As humans, Jews sometimes turn arrogance into a high art—or at least a gauche one. I recoil at the West Bank crazies who illuminate their hilltop settlements with neon Stars of David. I don’t pretend to defend those who kindle fires with branches severed from olive trees Arabs have nurtured for decades, and who sequester themselves in yeshivas where they’re forbidden to study the disciplines, from astronomy to philosophy, that made Maimonides tick. Bear in mind, though, that these folks are lightweights in contemporary Judaism. Infuriating, but relatively marginal.

    Jews who aren’t marginal often exceed the call of responsibility—without acknowledgment from us Muslims. In April 2002, Paul Wolfowitz, the U.S. deputy defense secretary, handed a metaphorical olive branch to Palestinians. A noted hawk, Wolfowitz conceded that “innocent Palestinians are suffering and dying in great numbers as well.” The gathering jeered. But what did Edgar M. Bronfman, president of the World Jewish Congress, do? He wrote to the New York Times with avowed humility. “Those who booed should be ashamed of themselves and should be made aware of the passage of the Haggadah (Passover story)…God chastises the angels for cheering as the Egyptians were drowning while chasing the Israelites who had crossed the Red Sea. God told them, These are my people, too. Palestinians are dying in this war in the Middle East. My sympathies are certainly for Israel and its people, but we must all be aware that the Palestinians are people, too.”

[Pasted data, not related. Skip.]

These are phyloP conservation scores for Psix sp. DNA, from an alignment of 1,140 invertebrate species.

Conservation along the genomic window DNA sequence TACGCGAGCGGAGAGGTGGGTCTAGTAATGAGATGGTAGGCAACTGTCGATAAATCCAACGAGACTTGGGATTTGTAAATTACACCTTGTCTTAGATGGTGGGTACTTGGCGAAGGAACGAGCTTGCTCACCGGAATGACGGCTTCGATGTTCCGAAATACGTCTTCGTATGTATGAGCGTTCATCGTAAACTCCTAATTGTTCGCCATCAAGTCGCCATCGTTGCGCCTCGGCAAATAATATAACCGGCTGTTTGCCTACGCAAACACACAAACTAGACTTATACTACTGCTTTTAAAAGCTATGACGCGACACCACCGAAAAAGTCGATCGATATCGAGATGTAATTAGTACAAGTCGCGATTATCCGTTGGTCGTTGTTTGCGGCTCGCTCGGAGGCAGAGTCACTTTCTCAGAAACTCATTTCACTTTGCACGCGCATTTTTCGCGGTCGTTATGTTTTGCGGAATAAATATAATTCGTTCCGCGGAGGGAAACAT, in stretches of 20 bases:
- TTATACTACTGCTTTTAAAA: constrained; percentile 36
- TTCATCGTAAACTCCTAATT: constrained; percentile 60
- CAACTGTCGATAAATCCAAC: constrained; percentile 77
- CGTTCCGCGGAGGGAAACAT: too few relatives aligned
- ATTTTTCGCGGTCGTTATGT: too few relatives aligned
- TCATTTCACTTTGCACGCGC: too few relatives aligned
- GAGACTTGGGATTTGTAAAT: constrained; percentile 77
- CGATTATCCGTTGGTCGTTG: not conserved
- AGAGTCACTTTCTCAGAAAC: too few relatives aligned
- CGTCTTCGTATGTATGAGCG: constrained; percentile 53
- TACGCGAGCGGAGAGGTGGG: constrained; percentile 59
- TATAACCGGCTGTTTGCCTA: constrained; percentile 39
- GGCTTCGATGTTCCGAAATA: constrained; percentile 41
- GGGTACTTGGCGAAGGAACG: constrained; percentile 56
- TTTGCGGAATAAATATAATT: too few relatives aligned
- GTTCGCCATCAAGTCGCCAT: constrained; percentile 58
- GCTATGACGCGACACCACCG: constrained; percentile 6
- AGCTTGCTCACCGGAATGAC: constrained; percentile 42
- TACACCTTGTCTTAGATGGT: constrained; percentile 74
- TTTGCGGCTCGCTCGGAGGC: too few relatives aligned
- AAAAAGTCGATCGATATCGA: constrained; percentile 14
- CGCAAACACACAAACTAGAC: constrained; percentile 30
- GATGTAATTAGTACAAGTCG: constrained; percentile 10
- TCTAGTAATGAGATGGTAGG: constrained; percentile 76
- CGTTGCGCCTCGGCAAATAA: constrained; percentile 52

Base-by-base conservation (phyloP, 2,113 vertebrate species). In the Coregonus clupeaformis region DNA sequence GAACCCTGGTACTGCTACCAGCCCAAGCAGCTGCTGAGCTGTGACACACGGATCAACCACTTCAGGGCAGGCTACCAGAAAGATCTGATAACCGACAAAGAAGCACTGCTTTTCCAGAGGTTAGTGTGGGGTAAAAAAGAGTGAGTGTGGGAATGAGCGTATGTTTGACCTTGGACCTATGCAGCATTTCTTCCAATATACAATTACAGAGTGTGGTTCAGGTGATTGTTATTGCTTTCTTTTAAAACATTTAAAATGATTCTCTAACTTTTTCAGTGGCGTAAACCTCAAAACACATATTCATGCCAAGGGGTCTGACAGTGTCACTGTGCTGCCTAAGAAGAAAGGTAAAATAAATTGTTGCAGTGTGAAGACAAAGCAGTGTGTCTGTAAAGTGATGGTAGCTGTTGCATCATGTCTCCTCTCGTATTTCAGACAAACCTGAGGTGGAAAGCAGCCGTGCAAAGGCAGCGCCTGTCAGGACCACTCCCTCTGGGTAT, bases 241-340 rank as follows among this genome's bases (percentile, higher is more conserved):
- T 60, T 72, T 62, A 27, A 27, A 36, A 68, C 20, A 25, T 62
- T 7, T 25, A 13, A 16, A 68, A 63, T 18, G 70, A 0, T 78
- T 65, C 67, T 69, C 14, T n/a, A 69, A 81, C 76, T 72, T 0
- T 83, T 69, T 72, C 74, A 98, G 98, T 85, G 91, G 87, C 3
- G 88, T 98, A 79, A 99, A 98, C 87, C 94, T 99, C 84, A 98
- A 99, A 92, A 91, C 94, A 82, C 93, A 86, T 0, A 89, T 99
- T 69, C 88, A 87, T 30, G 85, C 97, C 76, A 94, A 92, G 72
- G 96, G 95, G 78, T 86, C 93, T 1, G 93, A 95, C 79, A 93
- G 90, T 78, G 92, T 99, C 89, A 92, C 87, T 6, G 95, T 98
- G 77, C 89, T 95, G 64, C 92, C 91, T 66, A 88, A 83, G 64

The same covenant to recognize the “other” allows Britain’s chief Orthodox rabbi, Jonathan Sacks, to write about the “dignity of difference.” Did I say write about it? More like write the book on it. In Sacks’s prose, “God creates the difference; therefore it is in one-who-is-different that we meet God.” To Rabbi Sacks, “(t)he supreme religious challenge is to see God’s image in one who is not in our image.” I’ll admit that Sacks has taken heat from ultra-Orthodox rabbis, particularly for his point that Judaism doesn’t have the last word on Truth. Under pressure, Sacks has revised some sentiments. Not all, however. Not the ones about the sanctity of difference. For years, in fact, Sacks has been promoting Jewish responsibility to the “other,” all the while holding onto his seat as head of Britain’s Orthodox Jews.

    Why am I banging away at the humanity that Judaism enables? Because while I expect that Operation Ijtihad will spur conversations among the three Peoples of the Book, these “trialogues” will amount to something only if they’re driven by talmudic open-endedness. I don’t mean the Talmud itself; I mean the attitude, so elegantly voiced by Rabbi Hartman, that Abraham’s God is equally the “God of surprise and novelty.” A God, that is, whose will you can’t predict.

    Too preposterous a thought for most Arab Muslims? Malaysia’s prime minister suggests that it is. At a 2002 international assembly of Muslims in Kuala Lumpur, Mahathir Mohamed let it slip that Islam’s leadership can no longer come from Arabs because, on balance, they don’t know how to speak with non-Muslims. But, he implied, Asian Muslims do. Ironically, Mahathir has betrayed his own susceptibility to Arab influences by holding Jews responsible for Malaysia’s currency crisis and by standing on the sidelines as Sharia law spreads in his country. The good news is: Malaysia isn’t Matathir. Neither is neighboring Indonesia, the world’s most populous Muslim country, where millions have condemned the Islamist bombing of a Bali nightclub. In fact, Southeast Asians have always had to practice Islam in an entrepot that’s multiethnic (Chinese, Indian, Malay) and multifaith (Buddhist, Christian, Hindu, Muslim).
    (unquote, Manji, pps.173-175)

    To read more extended excerpts from Irshad Manji’s book, click here.

    Comment by Nick — November 13, 2006 @ 10:35 pm